When I was growing up in Hartford, Conn., many years ago, it was still a time when, as in other U.S. cities with a large Catholic population, neighborhoods were defined by the parishes you belonged to. If asked where you lived, you would answer, “St. Justin’s” or “the Cathedral.”
Most parishes had their own baseball teams in the CYO (Catholic Youth Organization) league. During Holy Week, following the Holy Thursday services, the custom was to visit -- on foot, no busses or cars -- seven churches in order to gain a plenary indulgence.
Some parishes even had full-scale bands that marched in city-wide parades. St. Augustine’s on the south side of Hartford was a prominent example. One of the curates strode proudly at the head of the group.
We got to know the identities of saints from the names of churches throughout the city: St. Joseph, St. Michael, St. Ann, St. Peter, Sts. Cyril and Methodius, St. Justin, St. Luke, St. Patrick, St. Anthony, and St. Lawrence O’Toole.
It is the parish created in honor of St. Lawrence O’Toole that is of particular interest this week because the saint’s day of entrance into eternal glory is celebrated on this Friday, Nov. 14.
After Hartford’s Cathedral of St. Joseph burned down Dec. 31, 1956, St. Lawrence O’Toole’s (if memory serves) became the temporary site of ordinations to the priesthood until my own classmates were ordained in the newly dedicated cathedral on Ascension Thursday,1962. (Another classmate and I had been ordained a few months earlier in the chapel of St. Thomas Seminary, Bloomfield, because we had followed an accelerated course of study at St. John Seminary in Boston.)
I thought of such things while contemplating St. Lawrence O’Toole’s approaching feast day, and decided that it might be an appropriate occasion to pay respect to him, even though he is not the best-known of saints in the United States or Canada. In Ireland, however, it is a different story.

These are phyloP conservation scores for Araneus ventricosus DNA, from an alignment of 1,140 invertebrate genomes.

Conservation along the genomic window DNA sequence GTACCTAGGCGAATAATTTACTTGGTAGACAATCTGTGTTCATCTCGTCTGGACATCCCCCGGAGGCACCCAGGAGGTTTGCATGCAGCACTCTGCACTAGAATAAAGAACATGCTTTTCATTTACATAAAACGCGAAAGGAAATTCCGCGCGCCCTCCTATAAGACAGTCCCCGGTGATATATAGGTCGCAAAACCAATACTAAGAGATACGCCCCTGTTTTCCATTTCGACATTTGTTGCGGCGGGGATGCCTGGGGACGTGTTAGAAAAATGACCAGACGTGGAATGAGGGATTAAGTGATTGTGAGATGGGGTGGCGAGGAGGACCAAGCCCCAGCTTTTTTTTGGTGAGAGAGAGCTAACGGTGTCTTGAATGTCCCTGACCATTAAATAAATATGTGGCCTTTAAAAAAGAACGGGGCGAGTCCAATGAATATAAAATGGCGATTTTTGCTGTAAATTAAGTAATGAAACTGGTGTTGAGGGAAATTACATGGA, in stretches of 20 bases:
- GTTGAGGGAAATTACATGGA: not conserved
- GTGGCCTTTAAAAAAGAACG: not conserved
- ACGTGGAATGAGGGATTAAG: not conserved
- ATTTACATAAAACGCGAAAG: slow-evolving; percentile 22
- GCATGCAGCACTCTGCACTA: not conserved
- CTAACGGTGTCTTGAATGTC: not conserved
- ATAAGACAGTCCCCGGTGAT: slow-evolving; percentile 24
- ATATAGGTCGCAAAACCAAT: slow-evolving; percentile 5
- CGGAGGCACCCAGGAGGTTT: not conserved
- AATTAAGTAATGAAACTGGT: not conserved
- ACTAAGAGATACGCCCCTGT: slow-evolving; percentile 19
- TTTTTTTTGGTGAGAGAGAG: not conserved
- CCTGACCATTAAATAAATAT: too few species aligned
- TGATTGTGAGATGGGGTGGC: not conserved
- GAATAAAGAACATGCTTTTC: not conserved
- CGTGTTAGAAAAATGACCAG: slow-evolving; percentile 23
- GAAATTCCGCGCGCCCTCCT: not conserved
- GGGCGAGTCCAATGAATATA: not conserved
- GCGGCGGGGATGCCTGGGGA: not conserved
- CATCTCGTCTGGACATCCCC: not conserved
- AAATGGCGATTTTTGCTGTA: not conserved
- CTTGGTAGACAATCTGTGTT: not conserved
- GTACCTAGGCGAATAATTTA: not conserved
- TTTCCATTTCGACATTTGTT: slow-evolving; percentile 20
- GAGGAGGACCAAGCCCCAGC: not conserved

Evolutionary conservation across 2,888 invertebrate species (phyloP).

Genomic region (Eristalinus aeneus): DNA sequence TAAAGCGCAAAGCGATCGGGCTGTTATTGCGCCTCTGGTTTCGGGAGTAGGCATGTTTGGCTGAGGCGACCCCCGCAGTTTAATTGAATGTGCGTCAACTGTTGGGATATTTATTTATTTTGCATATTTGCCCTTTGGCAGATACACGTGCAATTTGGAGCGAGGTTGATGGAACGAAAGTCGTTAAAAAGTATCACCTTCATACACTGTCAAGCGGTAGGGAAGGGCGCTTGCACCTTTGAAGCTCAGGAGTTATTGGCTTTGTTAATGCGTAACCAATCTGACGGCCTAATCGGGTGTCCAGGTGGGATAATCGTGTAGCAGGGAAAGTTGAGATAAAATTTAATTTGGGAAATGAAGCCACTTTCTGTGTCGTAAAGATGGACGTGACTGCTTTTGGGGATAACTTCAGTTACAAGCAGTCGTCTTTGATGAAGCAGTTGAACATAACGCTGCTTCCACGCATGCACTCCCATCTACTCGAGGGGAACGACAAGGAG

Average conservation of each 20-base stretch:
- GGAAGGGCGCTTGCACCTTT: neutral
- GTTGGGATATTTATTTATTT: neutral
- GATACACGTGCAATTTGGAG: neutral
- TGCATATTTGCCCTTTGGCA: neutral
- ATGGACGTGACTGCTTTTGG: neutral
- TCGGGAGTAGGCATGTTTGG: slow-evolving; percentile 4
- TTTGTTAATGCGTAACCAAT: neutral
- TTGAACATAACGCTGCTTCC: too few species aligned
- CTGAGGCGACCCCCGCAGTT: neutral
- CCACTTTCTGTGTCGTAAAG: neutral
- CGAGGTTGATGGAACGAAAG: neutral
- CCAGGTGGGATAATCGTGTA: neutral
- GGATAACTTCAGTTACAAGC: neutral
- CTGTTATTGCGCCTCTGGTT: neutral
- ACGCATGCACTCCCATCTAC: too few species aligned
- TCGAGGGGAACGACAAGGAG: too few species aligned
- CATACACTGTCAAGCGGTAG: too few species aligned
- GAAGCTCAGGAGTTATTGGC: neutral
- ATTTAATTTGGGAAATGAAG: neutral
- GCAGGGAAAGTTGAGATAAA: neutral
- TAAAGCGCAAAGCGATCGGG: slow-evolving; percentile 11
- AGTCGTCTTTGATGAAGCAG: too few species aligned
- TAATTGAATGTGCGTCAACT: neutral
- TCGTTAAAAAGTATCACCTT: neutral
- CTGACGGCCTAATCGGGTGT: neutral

St. Lawrence O’Toole lived in the 12th century, 1128-80. He is generally regarded as one of the most important archbishops in the history of Dublin. How that came to be is a story in itself.
Lawrence was kidnapped at the age of 10 by a local king (of which Ireland at the time seems to have had many). He was held for two years but was eventually released into the custody of the local bishop. When Lawrence’s father came to bring the boy home, young Lawrence announced that he wished to become a monk.
He was left in the care of the bishop, eventually entered the local monastery, and at age 25 was elected its abbot. He only avoided becoming a bishop as well by pointing out the canonical requirement that a bishop be at least 30 years of age.
However, less than 10 years later, in 1162, he was elected (not appointed by the far-off pope in Rome) as archbishop of Dublin. It was exactly 800 years before the archdiocese of Hartford’s class of 1962 was ordained to the priesthood.
Lawrence soon gained a reputation for his commitment to the poor, his tireless preaching, and the quality of his liturgical celebrations (pastoral standards that many of today’s bishops could profitably emulate).
When the English invaded Ireland in 1170, Lawrence served as a peacemaker, and later as a mediator between the king of England and Irish leaders at the synod of Cashel. In 1175 he traveled to Windsor and negotiated a treaty between King Henry II and the Irish high king, Rory O’Connor.
On the same occasion, while visiting the shrine of the martyred Thomas Becket at Canterbury Cathedral, he narrowly escaped death at the hands of a crazed person. Lawrence intervened successfully on behalf of his assailant when the king ordered the man hanged (which was reminiscent of Pope John Paul II’s reaching out to his assailant and granting him forgiveness).
In 1180 Lawrence pursued King Henry II to Normandy on behalf of Rory O’Connor, but he fell ill and died on his way home to Ireland. It was in the abbey at Eu, on Nov. 14.
When the abbot asked the dying Lawrence if he had made out a will, Lawrence replied: “God knows I have not a penny in the world.”
Although his feast day is not on the General Roman Calendar, it is observed throughout Ireland -- and in St. Lawrence O’Toole parishes everywhere, no doubt.
© 2008 Richard P. McBrien. All rights reserved. Fr. McBrien is the Crowley-O’Brien Professor of Theology at the University of Notre Dame.